4 Ways Your Cat Talks to You With Their Body

by Dayna Genio

Did you know cats use body language as their main form of communication? Here’s 4 things to look out for to better understand how your feline friend is feeling.

1. Look at your cat’s tail.

Dogs often wag their tails when they’re happy, so it must be the same for cats, right? Not quite! Your cat’s tail might raise and do a light sway to indicate interest or happiness, but once it lowers and picks up speed, back off. Or, try to figure out what might be bothering them.

2. It’s all in the eyes.

Cats’ pupils change size in response to light like humans do, but unlike us, their pupils expand or constrict depending on their mood as well. So, if your cat is staring at you with tiny slits for pupils, and then they get real big real fast, you may have done something to tick them off. On the other hand, if your cat’s pupils suddenly double in size, they may just be scared or feeling aroused.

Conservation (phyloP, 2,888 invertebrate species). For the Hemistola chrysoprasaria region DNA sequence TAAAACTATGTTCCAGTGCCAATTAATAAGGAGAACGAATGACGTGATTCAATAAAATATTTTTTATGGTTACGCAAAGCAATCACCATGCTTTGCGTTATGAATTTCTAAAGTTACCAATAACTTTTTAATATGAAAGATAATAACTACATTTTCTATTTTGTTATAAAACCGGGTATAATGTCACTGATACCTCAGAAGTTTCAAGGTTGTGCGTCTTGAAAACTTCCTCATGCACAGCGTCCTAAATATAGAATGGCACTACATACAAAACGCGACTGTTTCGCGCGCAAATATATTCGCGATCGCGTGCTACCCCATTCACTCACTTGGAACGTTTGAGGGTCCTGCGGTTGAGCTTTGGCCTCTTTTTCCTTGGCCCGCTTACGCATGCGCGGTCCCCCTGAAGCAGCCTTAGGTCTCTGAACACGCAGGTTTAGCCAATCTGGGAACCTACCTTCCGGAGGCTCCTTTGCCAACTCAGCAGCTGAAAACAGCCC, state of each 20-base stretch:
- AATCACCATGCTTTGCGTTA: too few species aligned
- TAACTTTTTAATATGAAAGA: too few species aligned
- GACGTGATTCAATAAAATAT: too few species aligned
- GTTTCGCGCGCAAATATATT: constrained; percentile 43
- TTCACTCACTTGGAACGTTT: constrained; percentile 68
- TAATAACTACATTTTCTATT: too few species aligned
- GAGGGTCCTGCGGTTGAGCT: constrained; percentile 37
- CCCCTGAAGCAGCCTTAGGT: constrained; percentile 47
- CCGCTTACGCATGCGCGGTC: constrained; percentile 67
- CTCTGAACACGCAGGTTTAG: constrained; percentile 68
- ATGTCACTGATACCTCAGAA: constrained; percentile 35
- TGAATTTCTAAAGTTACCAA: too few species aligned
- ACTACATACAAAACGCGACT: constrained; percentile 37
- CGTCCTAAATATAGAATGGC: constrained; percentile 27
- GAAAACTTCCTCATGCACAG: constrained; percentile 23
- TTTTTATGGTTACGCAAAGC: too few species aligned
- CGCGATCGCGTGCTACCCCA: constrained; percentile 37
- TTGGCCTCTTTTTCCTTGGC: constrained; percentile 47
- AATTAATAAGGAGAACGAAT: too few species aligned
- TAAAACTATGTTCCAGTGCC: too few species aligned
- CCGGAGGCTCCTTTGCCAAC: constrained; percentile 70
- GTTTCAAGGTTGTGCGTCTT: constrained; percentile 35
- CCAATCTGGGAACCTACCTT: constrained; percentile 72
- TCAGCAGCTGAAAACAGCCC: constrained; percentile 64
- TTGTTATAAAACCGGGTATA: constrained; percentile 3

3. Cats’ ears speak, too!

Figuratively. Cats are natural predators, so their ears act as “sonar scanners” to detect prey. When they’re feeling extra attentive, your cat’s ears might perk up and get closer together. But, if you ever notice their sonar scanners begin to twist, it’s not because they wanted to show you what the back of their ears look like; cats twist their ears out of agitation. Beware!

4. Pay attention to the whiskers.

These “sensory hairs” help your cat balance and position themselves, but can work as a sort of manual for their emotions as well. A relaxed cat’s whiskers will hang away from their face. When their whiskers are pointed forward, it means your cat is feeling alert, and may have seen a laser pointer or stuffed mouse that needs hunting. On the contrary, a cat with it’s whiskers flat against it’s face is often frightened and trying to make themselves appear smaller.

5. Bonus fact! Cats are vocal creatures.

Cats use sounds to communicate with other cats and their human counterparts. But, they rarely ever “meow” to each other. The “meow” is a kitten behavior directed towards their moms. If your adult cat is meowing, it’s definitely directed at you, and its purpose can range from a greeting to a demand for food. While the message may not be the clearest, at least the intended recipient is!


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